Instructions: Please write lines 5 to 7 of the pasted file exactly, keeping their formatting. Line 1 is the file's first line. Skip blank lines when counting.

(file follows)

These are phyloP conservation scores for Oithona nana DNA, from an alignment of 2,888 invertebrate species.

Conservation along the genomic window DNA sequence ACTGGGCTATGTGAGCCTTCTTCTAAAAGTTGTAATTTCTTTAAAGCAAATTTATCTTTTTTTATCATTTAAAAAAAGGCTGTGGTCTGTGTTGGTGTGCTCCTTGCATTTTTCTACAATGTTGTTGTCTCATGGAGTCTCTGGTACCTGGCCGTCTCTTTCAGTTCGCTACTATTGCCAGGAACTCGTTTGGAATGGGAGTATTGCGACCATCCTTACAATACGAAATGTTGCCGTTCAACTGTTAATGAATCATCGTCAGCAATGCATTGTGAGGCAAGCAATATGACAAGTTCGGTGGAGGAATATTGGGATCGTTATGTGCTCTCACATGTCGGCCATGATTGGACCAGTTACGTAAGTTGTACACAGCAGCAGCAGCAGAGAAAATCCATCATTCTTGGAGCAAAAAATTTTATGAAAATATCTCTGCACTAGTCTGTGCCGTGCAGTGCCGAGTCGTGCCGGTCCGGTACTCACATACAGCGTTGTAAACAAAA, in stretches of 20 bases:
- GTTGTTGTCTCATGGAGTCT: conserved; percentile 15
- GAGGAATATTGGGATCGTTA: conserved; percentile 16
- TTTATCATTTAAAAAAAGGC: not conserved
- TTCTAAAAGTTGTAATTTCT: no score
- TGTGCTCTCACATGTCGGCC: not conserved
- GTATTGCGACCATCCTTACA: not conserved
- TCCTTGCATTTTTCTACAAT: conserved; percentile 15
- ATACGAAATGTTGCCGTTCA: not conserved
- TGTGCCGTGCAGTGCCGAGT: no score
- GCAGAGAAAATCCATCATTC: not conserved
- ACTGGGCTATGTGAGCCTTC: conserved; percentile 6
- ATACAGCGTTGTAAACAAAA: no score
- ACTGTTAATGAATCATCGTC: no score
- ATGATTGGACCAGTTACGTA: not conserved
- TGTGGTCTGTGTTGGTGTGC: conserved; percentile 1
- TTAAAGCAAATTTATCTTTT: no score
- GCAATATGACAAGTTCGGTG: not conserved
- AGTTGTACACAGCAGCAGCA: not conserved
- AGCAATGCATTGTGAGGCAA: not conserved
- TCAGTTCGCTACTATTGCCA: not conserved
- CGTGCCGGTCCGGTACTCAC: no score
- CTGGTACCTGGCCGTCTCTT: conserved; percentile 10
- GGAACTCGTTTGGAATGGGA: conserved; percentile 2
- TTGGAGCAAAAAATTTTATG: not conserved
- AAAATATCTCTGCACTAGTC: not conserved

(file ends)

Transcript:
- TTTATCATTTAAAAAAAGGC: not conserved
- TTCTAAAAGTTGTAATTTCT: no score
- TGTGCTCTCACATGTCGGCC: not conserved